Plea for peace
At the present time in our country, every political party and group has its own
slogans and ideas regarding the opportunities for the preservation and promotion of rights. All Madhesi political parties, Chure-Bhabar, Tharuhat, Muslims and various other communities seem to be working to establish their own identities. There is nothing wrong with the
attempts that they are making. But the way the political leaders and their workers think does not show their affinity for the people and the country. On the other hand, it is the duty of the government to systematically deal with political problems and also ensure the rights of the
various communities and groups in the new constitution. We hope that the government and all the political parties will work unitedly to create a totally peaceful environment in the country. All we need is durable peace where we can lead our lives without fear of any kind.
Dinmani Sharma, via e-mail
Learning the English language has been made easy through the English Language Learning
Programme on radio Sagarmatha FM. Radio Sagarmatha must be thanked for initiating the programme in collaboration with Nepal English Language Teachers’ Association (NELTA) and the financial support of US Embassy, Kathmandu. The current programme is beneficial in the sense that the listeners find it easy to follow it. Most of our friends have praised the
programme, and it comes free of cost. It is equally useful for students preparing for IELTS or TOEFL.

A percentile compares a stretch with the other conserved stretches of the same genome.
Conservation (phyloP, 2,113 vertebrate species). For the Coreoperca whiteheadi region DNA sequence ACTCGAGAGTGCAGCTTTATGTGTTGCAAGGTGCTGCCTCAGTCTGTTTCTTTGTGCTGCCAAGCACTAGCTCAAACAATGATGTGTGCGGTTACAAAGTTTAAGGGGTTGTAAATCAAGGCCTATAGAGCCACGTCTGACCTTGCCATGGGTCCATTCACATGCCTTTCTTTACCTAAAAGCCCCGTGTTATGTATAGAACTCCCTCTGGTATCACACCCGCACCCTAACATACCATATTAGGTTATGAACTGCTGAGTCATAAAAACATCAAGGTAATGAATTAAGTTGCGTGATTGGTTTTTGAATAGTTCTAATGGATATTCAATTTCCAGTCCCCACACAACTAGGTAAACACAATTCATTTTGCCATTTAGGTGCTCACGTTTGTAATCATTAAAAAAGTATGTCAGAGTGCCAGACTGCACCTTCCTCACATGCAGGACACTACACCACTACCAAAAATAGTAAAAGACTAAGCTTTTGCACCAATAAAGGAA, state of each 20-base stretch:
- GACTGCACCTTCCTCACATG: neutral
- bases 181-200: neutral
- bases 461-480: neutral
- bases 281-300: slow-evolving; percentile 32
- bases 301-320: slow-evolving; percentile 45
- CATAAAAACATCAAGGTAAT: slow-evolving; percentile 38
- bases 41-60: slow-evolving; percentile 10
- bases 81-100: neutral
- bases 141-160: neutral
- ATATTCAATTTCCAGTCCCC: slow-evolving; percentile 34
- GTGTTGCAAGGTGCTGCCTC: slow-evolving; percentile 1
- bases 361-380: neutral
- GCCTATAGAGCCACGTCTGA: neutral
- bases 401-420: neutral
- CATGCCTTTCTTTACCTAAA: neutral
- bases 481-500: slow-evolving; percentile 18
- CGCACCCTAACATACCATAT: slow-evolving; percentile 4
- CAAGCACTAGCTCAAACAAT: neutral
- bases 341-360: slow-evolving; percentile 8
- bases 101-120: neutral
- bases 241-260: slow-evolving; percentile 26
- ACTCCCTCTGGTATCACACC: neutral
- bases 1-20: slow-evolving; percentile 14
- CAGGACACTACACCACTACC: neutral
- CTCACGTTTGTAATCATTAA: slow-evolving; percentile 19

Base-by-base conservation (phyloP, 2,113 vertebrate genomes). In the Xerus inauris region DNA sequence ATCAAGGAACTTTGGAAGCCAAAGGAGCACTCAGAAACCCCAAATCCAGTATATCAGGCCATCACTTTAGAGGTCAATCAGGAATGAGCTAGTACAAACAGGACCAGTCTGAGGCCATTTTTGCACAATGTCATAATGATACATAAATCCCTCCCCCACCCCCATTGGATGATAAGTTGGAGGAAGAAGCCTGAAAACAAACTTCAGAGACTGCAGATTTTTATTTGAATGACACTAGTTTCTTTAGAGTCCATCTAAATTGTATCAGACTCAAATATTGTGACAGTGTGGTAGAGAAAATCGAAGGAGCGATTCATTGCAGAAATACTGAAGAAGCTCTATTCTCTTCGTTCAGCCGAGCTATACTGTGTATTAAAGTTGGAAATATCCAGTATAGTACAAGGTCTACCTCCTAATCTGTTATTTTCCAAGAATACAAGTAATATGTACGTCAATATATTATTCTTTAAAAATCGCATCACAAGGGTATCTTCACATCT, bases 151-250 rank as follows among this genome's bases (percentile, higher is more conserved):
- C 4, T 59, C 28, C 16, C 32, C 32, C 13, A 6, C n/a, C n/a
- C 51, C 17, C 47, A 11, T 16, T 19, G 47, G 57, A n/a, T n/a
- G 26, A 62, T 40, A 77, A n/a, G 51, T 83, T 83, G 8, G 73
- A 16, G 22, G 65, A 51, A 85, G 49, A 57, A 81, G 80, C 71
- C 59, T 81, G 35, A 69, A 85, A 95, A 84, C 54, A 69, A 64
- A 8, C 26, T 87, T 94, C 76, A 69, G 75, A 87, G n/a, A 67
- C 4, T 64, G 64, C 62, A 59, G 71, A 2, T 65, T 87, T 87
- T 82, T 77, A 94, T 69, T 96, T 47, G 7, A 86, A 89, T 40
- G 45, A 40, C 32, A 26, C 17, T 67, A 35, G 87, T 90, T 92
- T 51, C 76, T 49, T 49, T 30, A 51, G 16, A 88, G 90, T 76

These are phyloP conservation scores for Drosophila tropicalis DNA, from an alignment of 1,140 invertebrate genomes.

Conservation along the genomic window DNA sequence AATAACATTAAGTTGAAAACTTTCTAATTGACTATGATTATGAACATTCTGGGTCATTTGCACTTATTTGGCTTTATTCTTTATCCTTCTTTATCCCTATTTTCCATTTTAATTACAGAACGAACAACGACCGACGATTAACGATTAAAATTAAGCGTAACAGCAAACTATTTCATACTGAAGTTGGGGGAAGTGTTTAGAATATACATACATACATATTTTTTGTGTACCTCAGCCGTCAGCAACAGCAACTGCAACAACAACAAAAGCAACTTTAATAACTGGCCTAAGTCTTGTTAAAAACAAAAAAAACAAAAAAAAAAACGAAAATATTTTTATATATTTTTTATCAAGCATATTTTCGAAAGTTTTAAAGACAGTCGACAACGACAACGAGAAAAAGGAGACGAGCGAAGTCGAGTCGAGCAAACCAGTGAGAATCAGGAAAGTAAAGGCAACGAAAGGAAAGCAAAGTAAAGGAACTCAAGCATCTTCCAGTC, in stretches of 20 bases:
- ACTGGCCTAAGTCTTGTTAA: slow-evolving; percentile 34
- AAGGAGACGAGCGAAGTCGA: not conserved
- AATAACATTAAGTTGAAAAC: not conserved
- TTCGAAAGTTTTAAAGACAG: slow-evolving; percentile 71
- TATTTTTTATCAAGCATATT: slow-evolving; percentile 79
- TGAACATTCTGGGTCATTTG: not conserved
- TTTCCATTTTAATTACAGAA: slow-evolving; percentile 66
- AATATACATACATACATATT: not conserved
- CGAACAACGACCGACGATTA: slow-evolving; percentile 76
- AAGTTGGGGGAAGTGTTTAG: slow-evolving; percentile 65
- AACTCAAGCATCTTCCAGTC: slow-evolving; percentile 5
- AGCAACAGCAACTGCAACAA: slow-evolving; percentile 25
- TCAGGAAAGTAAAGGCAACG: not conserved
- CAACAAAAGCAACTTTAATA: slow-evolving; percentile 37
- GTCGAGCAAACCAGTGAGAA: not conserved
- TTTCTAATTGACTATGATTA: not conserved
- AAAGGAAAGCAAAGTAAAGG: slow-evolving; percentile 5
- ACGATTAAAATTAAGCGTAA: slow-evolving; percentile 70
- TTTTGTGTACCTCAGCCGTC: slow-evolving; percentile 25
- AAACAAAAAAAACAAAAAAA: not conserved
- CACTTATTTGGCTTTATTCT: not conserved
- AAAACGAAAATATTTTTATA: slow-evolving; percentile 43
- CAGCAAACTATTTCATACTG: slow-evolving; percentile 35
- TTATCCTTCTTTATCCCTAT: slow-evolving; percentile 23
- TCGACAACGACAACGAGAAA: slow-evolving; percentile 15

Eak Prasad Duwadi, Kathmandu
Apropos of the edit page article “Recession and Nepal” (THT, March 17), it is true that the world is facing global recession, but our government’s working style shows that it is not serious about it. Nepali industries have been hit hard due to load-shedding, labour
disputes and continuous bandhs. It is certain that foreign aid will also be reduced. Remittance will decrease gradually and the rate of unemployment will increase. The government should play a constructive role in protecting the country from the effects of global recession.
David Kainee, Kailali
On his return from a visit to India G P Koirala had said that he was not for toppling the government (“No Desire to topple govt: GPK”, THT, March 16). But there are no doubts that the intention of his Delhi visit was more than health check-up. The normal biochemical and
haematological parameters could have been easily performed in Nepal. In spite of his denial of his visit having a political overtone, he managed to meet some foreign leaders and showed his dissatisfaction with the Maoist-led government.
Dr. Sital Kaji Shrestha, India
This is in reference to the article “National politics: Can the Maoists steer the nation?” (THT, March 16). It wouldn’t augur well for the nation, if the Maoists didn’t solve the Tarai problems soon. The Nepali citizens are still dreaming for big things to happen, but the very basic things have not been solved by the government.
Shiva Neupane, Australia